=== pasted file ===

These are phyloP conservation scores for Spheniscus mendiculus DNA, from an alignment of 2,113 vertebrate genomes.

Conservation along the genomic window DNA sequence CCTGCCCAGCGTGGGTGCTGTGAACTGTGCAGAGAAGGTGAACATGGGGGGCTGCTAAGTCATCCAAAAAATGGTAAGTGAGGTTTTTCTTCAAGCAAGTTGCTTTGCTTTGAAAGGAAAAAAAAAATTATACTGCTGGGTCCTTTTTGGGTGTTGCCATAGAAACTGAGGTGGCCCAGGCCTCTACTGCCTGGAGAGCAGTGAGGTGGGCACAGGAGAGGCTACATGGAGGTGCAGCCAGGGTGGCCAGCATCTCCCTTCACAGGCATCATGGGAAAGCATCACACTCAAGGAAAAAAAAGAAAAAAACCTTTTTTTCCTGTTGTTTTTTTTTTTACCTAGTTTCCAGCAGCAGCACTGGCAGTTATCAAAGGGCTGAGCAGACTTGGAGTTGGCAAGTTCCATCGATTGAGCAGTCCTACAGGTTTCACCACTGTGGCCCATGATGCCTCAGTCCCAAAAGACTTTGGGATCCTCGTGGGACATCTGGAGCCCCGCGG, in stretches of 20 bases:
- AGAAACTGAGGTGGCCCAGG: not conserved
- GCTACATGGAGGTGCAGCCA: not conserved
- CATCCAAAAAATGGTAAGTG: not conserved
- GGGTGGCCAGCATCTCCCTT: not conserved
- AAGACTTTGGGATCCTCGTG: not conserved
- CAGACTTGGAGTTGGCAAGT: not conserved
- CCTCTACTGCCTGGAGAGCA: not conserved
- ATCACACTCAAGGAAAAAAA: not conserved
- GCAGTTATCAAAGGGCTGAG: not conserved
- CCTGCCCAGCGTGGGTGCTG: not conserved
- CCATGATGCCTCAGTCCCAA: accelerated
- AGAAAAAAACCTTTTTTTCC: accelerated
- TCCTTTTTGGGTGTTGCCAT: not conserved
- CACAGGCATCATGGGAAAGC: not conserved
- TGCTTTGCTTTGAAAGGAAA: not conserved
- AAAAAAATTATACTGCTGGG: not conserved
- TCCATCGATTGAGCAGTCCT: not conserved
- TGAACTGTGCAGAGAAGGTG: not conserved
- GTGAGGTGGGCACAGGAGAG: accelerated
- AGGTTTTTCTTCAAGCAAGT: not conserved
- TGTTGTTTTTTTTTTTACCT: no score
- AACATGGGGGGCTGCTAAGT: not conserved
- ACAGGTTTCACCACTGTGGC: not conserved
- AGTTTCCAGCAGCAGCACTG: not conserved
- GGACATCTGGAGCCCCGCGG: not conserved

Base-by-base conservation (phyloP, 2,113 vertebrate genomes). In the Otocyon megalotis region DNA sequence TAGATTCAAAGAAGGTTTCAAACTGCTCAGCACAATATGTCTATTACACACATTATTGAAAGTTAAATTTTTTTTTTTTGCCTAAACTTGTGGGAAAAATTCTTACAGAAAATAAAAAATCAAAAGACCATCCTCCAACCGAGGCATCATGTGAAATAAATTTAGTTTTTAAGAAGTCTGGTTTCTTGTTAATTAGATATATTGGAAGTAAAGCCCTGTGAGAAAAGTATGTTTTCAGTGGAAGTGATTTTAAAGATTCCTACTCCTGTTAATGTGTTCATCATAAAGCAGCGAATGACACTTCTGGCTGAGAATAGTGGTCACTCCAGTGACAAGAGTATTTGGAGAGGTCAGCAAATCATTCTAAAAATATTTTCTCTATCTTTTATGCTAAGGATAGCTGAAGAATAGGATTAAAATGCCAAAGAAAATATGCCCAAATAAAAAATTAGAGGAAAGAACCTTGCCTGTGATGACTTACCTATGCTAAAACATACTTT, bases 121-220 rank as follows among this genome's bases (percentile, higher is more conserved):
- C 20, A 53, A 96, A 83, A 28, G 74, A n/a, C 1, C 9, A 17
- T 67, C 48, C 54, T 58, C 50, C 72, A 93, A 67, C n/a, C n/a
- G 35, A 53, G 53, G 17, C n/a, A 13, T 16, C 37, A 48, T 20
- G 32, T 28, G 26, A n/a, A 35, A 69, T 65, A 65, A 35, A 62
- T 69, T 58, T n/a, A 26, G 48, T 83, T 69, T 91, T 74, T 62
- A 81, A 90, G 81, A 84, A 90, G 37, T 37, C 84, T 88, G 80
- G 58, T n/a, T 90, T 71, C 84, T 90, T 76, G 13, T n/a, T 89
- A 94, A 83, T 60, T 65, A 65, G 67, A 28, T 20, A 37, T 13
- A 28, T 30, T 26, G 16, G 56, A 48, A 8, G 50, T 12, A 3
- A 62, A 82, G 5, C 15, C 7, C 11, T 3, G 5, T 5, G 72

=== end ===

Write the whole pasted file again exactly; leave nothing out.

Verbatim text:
These are phyloP conservation scores for Spheniscus mendiculus DNA, from an alignment of 2,113 vertebrate genomes.

Conservation along the genomic window DNA sequence CCTGCCCAGCGTGGGTGCTGTGAACTGTGCAGAGAAGGTGAACATGGGGGGCTGCTAAGTCATCCAAAAAATGGTAAGTGAGGTTTTTCTTCAAGCAAGTTGCTTTGCTTTGAAAGGAAAAAAAAAATTATACTGCTGGGTCCTTTTTGGGTGTTGCCATAGAAACTGAGGTGGCCCAGGCCTCTACTGCCTGGAGAGCAGTGAGGTGGGCACAGGAGAGGCTACATGGAGGTGCAGCCAGGGTGGCCAGCATCTCCCTTCACAGGCATCATGGGAAAGCATCACACTCAAGGAAAAAAAAGAAAAAAACCTTTTTTTCCTGTTGTTTTTTTTTTTACCTAGTTTCCAGCAGCAGCACTGGCAGTTATCAAAGGGCTGAGCAGACTTGGAGTTGGCAAGTTCCATCGATTGAGCAGTCCTACAGGTTTCACCACTGTGGCCCATGATGCCTCAGTCCCAAAAGACTTTGGGATCCTCGTGGGACATCTGGAGCCCCGCGG, in stretches of 20 bases:
- AGAAACTGAGGTGGCCCAGG: not conserved
- GCTACATGGAGGTGCAGCCA: not conserved
- CATCCAAAAAATGGTAAGTG: not conserved
- GGGTGGCCAGCATCTCCCTT: not conserved
- AAGACTTTGGGATCCTCGTG: not conserved
- CAGACTTGGAGTTGGCAAGT: not conserved
- CCTCTACTGCCTGGAGAGCA: not conserved
- ATCACACTCAAGGAAAAAAA: not conserved
- GCAGTTATCAAAGGGCTGAG: not conserved
- CCTGCCCAGCGTGGGTGCTG: not conserved
- CCATGATGCCTCAGTCCCAA: accelerated
- AGAAAAAAACCTTTTTTTCC: accelerated
- TCCTTTTTGGGTGTTGCCAT: not conserved
- CACAGGCATCATGGGAAAGC: not conserved
- TGCTTTGCTTTGAAAGGAAA: not conserved
- AAAAAAATTATACTGCTGGG: not conserved
- TCCATCGATTGAGCAGTCCT: not conserved
- TGAACTGTGCAGAGAAGGTG: not conserved
- GTGAGGTGGGCACAGGAGAG: accelerated
- AGGTTTTTCTTCAAGCAAGT: not conserved
- TGTTGTTTTTTTTTTTACCT: no score
- AACATGGGGGGCTGCTAAGT: not conserved
- ACAGGTTTCACCACTGTGGC: not conserved
- AGTTTCCAGCAGCAGCACTG: not conserved
- GGACATCTGGAGCCCCGCGG: not conserved

Base-by-base conservation (phyloP, 2,113 vertebrate genomes). In the Otocyon megalotis region DNA sequence TAGATTCAAAGAAGGTTTCAAACTGCTCAGCACAATATGTCTATTACACACATTATTGAAAGTTAAATTTTTTTTTTTTGCCTAAACTTGTGGGAAAAATTCTTACAGAAAATAAAAAATCAAAAGACCATCCTCCAACCGAGGCATCATGTGAAATAAATTTAGTTTTTAAGAAGTCTGGTTTCTTGTTAATTAGATATATTGGAAGTAAAGCCCTGTGAGAAAAGTATGTTTTCAGTGGAAGTGATTTTAAAGATTCCTACTCCTGTTAATGTGTTCATCATAAAGCAGCGAATGACACTTCTGGCTGAGAATAGTGGTCACTCCAGTGACAAGAGTATTTGGAGAGGTCAGCAAATCATTCTAAAAATATTTTCTCTATCTTTTATGCTAAGGATAGCTGAAGAATAGGATTAAAATGCCAAAGAAAATATGCCCAAATAAAAAATTAGAGGAAAGAACCTTGCCTGTGATGACTTACCTATGCTAAAACATACTTT, bases 121-220 rank as follows among this genome's bases (percentile, higher is more conserved):
- C 20, A 53, A 96, A 83, A 28, G 74, A n/a, C 1, C 9, A 17
- T 67, C 48, C 54, T 58, C 50, C 72, A 93, A 67, C n/a, C n/a
- G 35, A 53, G 53, G 17, C n/a, A 13, T 16, C 37, A 48, T 20
- G 32, T 28, G 26, A n/a, A 35, A 69, T 65, A 65, A 35, A 62
- T 69, T 58, T n/a, A 26, G 48, T 83, T 69, T 91, T 74, T 62
- A 81, A 90, G 81, A 84, A 90, G 37, T 37, C 84, T 88, G 80
- G 58, T n/a, T 90, T 71, C 84, T 90, T 76, G 13, T n/a, T 89
- A 94, A 83, T 60, T 65, A 65, G 67, A 28, T 20, A 37, T 13
- A 28, T 30, T 26, G 16, G 56, A 48, A 8, G 50, T 12, A 3
- A 62, A 82, G 5, C 15, C 7, C 11, T 3, G 5, T 5, G 72